Rick Stephens, 61, leaves Monday on a bicycle bound for Winnipeg, Manitoba.
There's so much in that sentence that catches the eye. So much that makes you want to know exactly what's going on here.
It's easy. Stephens, who has made the bicycle trip twice before (albeit when he was younger) is raising money for breast cancer research.
But it's more than that, really. This is a test for a man who has already proven himself a survivor.
Stephens, a former high school administrator in Wichita, was one of the nine people, including eight players, who lived through the Wichita State football plane crash in the Rockies west of Denver in 1970. Not a day goes by when he doesn't think about his friends who perished in that accident and those who, like him, lived.
When I called him Saturday to check a fact for this column, he was visiting with Randy Jackson, another crash survivor who was a middle school physical education instructor in Wichita. The bond that runs through the survivors is strong, whether they remain in contact or not.
Stephens does not embark on this 840-mile journey without concerns. And if you wonder why he's biking to Winnipeg instead of somewhere else, just go outside and check the wind. At this time of the year, it's usually blowing form the south.
Stephens needs every advantage he can get.
"I'll tell you what, it's cathartic," Stephens said. "When you get out on the road, especially 30, 40 or 50 miles away from home, you feel like you're on your own. It's not like I'm in a covered wagon from the old days, but you feel that sense of self-reliance. You're pretty much alone with your thoughts, just you and the road. You can put less-urgent things away.''
Stephens is giving himself 10 days to make the trip. On his previous rides to Winnipeg, he'd pull into an open field at night, put up his tent and sleep in the wild.
Stephens' family has nixed that idea for this journey and he didn't fight their decision. He'll spend each night in a motel, making sure he gets plenty of rest and nourishment.
Stephens' plan is to spend 10 hours per day on his bicycle with four or five breaks. He thinks his bike is ready for the trip — the folks at Bicycle Peddler have helped fine tune his vehicle. He's taking two new tires and four tubes, just in case.
"Something as simple as a thumb tack will give you a flat," Stephens said. "And believe it or not, there are people who take joy in throwing those things out on the shoulder of the road. I've had it happen."
He's leaving Monday morning at 7 and plans to make it to Abilene before stopping for the day. He is thrilled that the temperature is not expected to rise above 80 degrees for the next 10 days, although there is quite a bit of rain forecast along the route of his trip, which is about as straight north from Wichita as you can get.
"I'm leaving a little bit earlier than I have in the past," Stephens said. "Usually, I've gone in June. But I don't manage heat very well. It's good that there's a town every 20-25 miles along the way, someplace I can stop. People are always so kind. I've had them feed me, offer me a place to stay."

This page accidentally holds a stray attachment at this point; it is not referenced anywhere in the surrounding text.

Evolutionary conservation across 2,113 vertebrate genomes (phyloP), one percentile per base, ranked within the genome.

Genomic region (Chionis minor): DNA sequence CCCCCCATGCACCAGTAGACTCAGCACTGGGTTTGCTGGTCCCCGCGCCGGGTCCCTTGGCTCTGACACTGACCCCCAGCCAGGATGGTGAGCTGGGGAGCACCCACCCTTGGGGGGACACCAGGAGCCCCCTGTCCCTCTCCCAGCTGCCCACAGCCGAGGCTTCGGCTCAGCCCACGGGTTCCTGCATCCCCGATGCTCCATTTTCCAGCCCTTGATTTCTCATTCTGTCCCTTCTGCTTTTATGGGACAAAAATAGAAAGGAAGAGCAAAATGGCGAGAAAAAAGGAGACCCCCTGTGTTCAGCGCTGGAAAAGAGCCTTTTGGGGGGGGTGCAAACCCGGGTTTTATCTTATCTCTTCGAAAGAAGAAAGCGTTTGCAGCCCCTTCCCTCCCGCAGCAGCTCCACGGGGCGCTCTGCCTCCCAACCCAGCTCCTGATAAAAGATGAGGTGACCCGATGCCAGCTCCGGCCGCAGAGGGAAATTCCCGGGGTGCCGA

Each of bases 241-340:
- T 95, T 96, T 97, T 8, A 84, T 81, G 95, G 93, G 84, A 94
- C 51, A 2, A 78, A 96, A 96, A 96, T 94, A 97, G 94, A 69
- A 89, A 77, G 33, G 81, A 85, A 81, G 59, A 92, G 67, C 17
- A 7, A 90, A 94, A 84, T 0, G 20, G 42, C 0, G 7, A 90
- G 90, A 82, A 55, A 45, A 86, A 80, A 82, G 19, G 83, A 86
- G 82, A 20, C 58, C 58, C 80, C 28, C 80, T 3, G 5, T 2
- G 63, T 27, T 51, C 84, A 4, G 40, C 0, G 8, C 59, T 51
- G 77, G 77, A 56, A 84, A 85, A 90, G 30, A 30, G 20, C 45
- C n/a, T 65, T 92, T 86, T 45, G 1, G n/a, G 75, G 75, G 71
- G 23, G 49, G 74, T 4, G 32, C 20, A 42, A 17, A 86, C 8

Stephens loves the Man vs. Nature aspect of his trip, or at least he used to. Once, he camped in a field near Clay Center, when a cold front swept through. Not just any cold front; this one had bite.
Stephens was laying in his tent — or as his daughter, Sarah, calls it: "a coffin" — trying to keep from freezing, when a pick-up truck pulled in. He feared the worst, that a farmer was about to shoo him off his property.
Instead, the farmer who owned the field asked if Stephens was OK and offered him a warm place to sleep.
Stephens decided to raise money for breast cancer this time because he knows several people who have battled the disease.
"I've done a lot of reading about it,'' he said. "They say one in eight women will be diagnosed with it at some point in their lives. I was going through some material and saw the Susan B. Komen mission statement and told myself that if I was going to make this ride, I might as well make it for a purpose.''
"Well, how does Wichita to the United States border sound to you?" Stephens replied. "I think Wichita to Winnipeg has a really nice ring to it. And once you get to Winnipeg, there's not much farther you can go.''
Stephens will stay for a day or two in Winnipeg, but he's not riding his bicycle back against the south wind. He's packing it up and getting on a Greyhound Bus.
"It's amazing how fast one of those things goes," Stephens said. "But this is something I'm really looking forward to. And I'm excited more this time because I feel like I'm accomplishing more than for my own personal enjoyment and challenge."
But it's the challenge that fuels him. Stephens' perspective on life changed forever on that sunshine-filled fall day nearly 40 years ago. He hasn't taken a day for granted since.
"I feel great sorrow for those kids who were lost in that plane crash,'' he said. "I guarantee you, I did not deserve to survive any more than anybody else. I've gone on to have great experiences with my life."
The ride to Winnipeg on a bicycle is just the next one.